China Exempts 16 Types of US Goods from Additional Duties

Traders work on the floor at the New York Stock Exchange Sept 9 2019

China’s Xi ‘Can’t Believe What Trump Says’ Regarding Trade War

China has announced some US industrial chemicals will be exempt from tariff hikes imposed in a trade war with Washington but maintained penalties on soybeans, pork and other farm goods.

The exemption will take effect on September 17 and be valid for a year through to September 16, 2020, it said.

The Commission issued two separate tariff exemption lists.

China announced Wednesday it would exempt 16 categories of products from United States tariffs, ahead of a fresh round of trade talks next month.

Next, the commission will continue to work on the exemption process and release subsequent lists in due course, according to the statement.

The exemptions will apply to goods including lubricants, anti-cancer drugs and animal feed ingredients whey and fish meal, Reuters reported.

Both sides raised tariffs on each others' goods on September 1 in the trade war's latest escalation, and the US plans to add more tariffs on October 1. The rest of the 15% tariffs applying to this tranche of goods will take effect on December 15.

Wednesday's lists do not include big-ticket items such as soybeans and pork. Tariffs already imposed on these items are deemed non-refundable. Moreover, major US imports, such as soybeans and pork, are still subject to hefty additional duties, as China ramped up imports from Brazil and other supplying countries.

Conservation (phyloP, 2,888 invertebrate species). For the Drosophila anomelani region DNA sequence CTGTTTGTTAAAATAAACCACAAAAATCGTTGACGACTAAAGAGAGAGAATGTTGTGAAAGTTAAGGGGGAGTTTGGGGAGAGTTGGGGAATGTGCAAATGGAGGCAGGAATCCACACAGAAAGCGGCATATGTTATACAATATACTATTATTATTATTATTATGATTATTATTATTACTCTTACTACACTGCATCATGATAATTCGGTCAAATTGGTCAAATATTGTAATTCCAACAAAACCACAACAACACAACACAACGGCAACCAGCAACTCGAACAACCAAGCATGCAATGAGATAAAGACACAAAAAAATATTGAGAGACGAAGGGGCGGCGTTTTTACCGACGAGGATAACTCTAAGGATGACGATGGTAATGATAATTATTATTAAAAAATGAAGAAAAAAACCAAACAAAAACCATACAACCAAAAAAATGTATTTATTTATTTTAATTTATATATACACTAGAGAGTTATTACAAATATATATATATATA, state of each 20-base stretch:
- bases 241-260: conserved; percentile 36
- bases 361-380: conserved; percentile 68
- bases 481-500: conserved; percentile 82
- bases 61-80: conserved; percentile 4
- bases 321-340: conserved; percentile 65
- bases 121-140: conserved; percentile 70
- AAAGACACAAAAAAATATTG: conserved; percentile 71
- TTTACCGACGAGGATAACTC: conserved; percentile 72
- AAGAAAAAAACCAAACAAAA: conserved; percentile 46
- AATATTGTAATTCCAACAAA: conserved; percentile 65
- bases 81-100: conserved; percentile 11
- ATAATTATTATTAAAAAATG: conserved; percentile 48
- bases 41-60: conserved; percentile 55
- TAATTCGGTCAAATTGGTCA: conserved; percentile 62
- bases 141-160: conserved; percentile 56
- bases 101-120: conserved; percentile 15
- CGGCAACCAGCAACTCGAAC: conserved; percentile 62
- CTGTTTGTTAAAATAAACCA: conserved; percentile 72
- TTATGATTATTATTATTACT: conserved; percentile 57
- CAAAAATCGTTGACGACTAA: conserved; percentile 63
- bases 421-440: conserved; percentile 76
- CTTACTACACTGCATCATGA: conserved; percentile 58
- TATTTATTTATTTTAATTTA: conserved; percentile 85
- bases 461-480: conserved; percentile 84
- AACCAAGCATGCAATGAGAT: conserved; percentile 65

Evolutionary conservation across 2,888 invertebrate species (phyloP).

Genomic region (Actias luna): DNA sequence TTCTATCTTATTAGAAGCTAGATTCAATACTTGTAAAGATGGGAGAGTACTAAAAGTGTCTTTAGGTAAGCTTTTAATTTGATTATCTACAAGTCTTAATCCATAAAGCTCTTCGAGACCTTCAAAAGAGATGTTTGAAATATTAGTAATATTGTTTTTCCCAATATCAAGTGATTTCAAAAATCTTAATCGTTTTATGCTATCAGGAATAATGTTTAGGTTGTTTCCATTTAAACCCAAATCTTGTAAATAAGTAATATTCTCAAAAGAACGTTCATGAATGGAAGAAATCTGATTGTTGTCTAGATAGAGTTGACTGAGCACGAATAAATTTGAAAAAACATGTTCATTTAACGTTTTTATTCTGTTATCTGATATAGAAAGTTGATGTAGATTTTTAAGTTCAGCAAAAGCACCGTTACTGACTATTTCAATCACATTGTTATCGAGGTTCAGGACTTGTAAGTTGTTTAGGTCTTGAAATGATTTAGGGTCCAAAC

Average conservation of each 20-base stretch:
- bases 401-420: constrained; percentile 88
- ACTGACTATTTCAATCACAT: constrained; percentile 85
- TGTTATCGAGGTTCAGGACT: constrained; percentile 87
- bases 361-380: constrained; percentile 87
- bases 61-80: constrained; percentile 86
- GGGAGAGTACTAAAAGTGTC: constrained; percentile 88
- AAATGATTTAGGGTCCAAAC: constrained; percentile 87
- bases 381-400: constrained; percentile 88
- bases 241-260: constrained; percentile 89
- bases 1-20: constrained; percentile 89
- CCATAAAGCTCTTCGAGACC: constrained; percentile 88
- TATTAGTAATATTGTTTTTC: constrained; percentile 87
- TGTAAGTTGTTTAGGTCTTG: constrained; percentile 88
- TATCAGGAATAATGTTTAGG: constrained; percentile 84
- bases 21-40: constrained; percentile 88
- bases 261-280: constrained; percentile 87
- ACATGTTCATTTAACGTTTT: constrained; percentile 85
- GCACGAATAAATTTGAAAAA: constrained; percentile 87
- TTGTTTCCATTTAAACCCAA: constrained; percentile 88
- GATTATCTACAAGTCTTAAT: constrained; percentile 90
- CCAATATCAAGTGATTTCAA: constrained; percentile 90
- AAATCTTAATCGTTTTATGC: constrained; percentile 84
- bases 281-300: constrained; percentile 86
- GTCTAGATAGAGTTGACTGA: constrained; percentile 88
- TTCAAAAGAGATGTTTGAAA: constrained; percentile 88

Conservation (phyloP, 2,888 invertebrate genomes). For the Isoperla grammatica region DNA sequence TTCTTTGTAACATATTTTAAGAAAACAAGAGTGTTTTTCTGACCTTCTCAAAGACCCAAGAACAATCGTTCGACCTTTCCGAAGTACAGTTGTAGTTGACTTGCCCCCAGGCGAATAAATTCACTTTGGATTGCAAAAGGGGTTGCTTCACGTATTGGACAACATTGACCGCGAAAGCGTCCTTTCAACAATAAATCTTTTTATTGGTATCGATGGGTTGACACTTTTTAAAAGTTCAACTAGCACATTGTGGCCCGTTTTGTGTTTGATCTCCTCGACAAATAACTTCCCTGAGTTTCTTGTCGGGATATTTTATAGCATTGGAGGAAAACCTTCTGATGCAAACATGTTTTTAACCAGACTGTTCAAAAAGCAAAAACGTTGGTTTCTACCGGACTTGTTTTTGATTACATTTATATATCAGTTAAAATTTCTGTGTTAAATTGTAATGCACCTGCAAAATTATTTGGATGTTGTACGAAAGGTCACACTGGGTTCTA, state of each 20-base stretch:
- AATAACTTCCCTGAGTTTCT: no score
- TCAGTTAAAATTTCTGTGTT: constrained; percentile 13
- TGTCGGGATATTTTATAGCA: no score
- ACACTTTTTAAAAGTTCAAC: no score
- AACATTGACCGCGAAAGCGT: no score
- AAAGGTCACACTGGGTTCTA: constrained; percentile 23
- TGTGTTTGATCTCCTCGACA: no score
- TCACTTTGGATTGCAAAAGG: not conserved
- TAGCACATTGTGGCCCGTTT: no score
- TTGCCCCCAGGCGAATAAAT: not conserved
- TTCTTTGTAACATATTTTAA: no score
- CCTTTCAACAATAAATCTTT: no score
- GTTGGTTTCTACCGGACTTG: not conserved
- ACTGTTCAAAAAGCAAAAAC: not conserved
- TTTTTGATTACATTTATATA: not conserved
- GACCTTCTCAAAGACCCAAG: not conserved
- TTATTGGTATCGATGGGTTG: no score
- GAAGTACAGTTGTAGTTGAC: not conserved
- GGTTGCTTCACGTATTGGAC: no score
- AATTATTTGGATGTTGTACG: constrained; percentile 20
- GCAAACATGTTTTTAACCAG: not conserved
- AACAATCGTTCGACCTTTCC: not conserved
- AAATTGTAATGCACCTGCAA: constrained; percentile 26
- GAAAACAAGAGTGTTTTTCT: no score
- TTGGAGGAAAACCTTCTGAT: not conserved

Preliminary meetings are set to take place later this month in Washington before United States treasury secretary Steven Mnuchin and trade representative Robert Lighthizer meet China's vice premier Liu He in October. That will be followed by highly-anticipated minister-level meetings in early October in the U.S. capital, involving Chinese Vice Premier Liu He, U.S. Trade Representative Robert Lighthizer and Treasury Secretary Steven Mnuchin.

"These adjustments signal that China is more willing to make progress in the October trade talks, likely toward striking a "narrow" agreement that involves China buying more U.S. goods in exchange for the United States suspending further tariff hikes", Barclays analysts said in a research note.

In a tweet early Wednesday, US President Donald Trump noted the tariff exemptions, saying the trade war was proving more costly for China than previously thought.

Xi further complained to Abe that while the Trump administration has repeatedly criticized Beijing for supporting state-owned companies with subsidies, "the also providing Boeing with subsidies", referring to the Chicago-based US airplane manufacturer.

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